Money really can't buy happiness, according to a new survey showing lawyers and other well-paid white-collar workers are more likely to sufferdepression.
A national survey of more than 7500 professionals has found that almost one in 10 reported moderate to severe depressive symptoms.
The legal profession had the worst result, with almost 16 per cent reporting symptoms of clinical depression. Next were accountants and insuranceunderwriters, both on 10 per cent.
People in IT services, architecture and engineering also had depression rates above the average.
The survey conducted by Beyondblue, an organizationdevoted to fighting depression, also showed that those under 30 had the highest rates of depression and were the most likely to "self-medicate" with drugs and alcohol.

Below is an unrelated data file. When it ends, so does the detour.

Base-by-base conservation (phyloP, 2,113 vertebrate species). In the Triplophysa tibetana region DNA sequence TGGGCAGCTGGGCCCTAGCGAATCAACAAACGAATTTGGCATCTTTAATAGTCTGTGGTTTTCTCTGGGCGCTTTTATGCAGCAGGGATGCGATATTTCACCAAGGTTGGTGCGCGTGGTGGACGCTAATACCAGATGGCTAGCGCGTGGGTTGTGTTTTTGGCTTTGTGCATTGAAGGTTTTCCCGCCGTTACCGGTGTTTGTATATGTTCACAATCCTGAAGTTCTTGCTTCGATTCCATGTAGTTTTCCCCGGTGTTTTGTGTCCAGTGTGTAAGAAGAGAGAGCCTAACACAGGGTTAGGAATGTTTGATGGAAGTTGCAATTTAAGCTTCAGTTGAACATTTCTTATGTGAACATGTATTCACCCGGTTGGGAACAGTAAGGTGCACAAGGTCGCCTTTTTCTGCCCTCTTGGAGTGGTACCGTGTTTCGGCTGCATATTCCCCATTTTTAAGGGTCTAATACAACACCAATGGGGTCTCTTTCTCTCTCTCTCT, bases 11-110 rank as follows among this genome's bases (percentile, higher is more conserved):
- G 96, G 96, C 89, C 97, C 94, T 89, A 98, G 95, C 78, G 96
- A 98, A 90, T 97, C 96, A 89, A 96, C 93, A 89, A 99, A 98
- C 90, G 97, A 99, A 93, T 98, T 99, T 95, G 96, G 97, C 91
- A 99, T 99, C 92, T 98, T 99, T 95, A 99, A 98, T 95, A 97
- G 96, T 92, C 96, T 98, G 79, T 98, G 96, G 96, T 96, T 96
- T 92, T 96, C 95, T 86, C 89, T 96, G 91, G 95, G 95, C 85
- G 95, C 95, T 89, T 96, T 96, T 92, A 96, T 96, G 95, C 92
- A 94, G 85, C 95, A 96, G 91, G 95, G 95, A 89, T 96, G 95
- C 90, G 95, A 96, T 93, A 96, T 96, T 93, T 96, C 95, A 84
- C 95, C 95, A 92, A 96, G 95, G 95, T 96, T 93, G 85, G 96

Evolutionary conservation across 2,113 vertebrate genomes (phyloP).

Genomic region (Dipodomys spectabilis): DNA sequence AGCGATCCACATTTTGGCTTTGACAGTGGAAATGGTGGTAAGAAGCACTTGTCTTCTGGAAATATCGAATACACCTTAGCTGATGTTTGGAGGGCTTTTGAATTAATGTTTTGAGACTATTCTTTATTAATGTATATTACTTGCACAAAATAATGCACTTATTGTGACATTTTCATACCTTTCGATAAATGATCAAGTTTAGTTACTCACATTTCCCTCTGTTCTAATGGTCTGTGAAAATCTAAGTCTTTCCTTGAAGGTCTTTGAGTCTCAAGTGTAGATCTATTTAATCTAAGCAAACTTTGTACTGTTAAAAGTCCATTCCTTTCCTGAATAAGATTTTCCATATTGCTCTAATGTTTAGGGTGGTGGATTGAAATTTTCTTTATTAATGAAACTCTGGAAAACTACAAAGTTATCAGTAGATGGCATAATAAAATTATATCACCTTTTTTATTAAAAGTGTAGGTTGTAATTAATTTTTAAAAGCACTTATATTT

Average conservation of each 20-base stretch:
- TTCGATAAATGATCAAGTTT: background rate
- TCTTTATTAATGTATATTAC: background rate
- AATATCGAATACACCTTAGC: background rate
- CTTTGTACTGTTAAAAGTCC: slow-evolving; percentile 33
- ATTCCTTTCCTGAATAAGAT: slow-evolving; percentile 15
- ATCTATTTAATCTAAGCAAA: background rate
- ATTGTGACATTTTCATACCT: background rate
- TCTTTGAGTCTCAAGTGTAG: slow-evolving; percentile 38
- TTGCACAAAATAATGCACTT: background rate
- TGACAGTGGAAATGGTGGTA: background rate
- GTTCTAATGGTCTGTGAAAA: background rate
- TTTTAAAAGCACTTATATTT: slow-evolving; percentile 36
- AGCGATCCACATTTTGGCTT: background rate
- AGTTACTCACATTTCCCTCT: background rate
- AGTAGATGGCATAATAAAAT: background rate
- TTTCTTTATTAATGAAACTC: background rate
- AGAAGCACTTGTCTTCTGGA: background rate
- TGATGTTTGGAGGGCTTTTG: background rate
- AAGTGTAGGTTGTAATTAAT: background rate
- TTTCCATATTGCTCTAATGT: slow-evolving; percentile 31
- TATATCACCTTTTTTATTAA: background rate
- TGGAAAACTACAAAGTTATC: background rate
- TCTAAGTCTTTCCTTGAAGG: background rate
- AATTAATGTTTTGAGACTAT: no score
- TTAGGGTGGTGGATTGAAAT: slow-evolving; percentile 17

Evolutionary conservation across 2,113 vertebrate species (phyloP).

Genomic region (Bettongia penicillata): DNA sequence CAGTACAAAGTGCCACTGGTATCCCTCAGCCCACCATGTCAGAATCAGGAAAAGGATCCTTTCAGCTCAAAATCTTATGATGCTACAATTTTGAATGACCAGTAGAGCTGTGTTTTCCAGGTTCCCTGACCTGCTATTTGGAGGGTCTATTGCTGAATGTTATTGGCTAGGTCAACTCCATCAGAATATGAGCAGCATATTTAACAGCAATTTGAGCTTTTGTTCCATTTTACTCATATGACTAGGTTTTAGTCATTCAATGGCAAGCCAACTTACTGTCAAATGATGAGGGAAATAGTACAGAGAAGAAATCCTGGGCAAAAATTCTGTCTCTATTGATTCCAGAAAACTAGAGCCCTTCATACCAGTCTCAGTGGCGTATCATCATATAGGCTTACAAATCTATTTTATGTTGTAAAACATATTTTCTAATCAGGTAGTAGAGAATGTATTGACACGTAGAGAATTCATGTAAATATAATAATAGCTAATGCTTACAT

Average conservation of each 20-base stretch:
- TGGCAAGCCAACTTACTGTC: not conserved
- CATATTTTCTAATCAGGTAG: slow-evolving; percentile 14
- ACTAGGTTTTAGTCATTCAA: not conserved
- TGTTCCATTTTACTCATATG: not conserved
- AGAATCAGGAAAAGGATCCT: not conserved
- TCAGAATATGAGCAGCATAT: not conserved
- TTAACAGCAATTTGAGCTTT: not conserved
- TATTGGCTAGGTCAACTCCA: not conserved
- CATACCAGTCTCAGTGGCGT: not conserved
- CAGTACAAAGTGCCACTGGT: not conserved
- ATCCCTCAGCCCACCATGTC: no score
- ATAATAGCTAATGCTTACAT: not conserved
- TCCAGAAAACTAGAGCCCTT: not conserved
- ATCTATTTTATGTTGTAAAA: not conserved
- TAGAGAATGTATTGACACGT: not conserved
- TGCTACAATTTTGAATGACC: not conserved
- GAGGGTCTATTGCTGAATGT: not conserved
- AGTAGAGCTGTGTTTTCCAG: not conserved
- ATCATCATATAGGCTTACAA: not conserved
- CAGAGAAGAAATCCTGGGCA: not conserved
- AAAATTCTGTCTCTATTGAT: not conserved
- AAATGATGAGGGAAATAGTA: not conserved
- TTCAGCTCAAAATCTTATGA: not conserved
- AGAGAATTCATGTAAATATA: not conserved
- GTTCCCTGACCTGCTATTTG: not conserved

Beyondblue deputy chief executive and psychologist, Dr Nicole Highet, said the survey-the largest of its kind- was first to reveal the extent of the problem.
"We often associate depression with the most socially disadvantaged (and) people under financial pressure, but here's a whole different group," Dr Highet said.
She said while it was difficult to know exactly what made some groups more prone to depression, it was likely to be driven by work pressures.
"It seems, with law in particular, there's a problem with employee expectations and their working reality," Dr Highet said.
"People base their whole identities on being successful in their role and when it doesn't live up to expectations, and they fail to keep a work-life balance, that impacts on their mental health."
Among female lawyers, the average age of first pregnancy was 39, "reflecting the all-or-nothing pressure that the sector places on individuals", she said.
Law Institute of Victoria chief executive Michael Brett Young said the survey supported anecdotal evidence that depression was a growing problem.
"Our message is no one should feel ashamed about being stressed," Mr Young said.
"Ask for help from your colleagues rather than suffer in silence."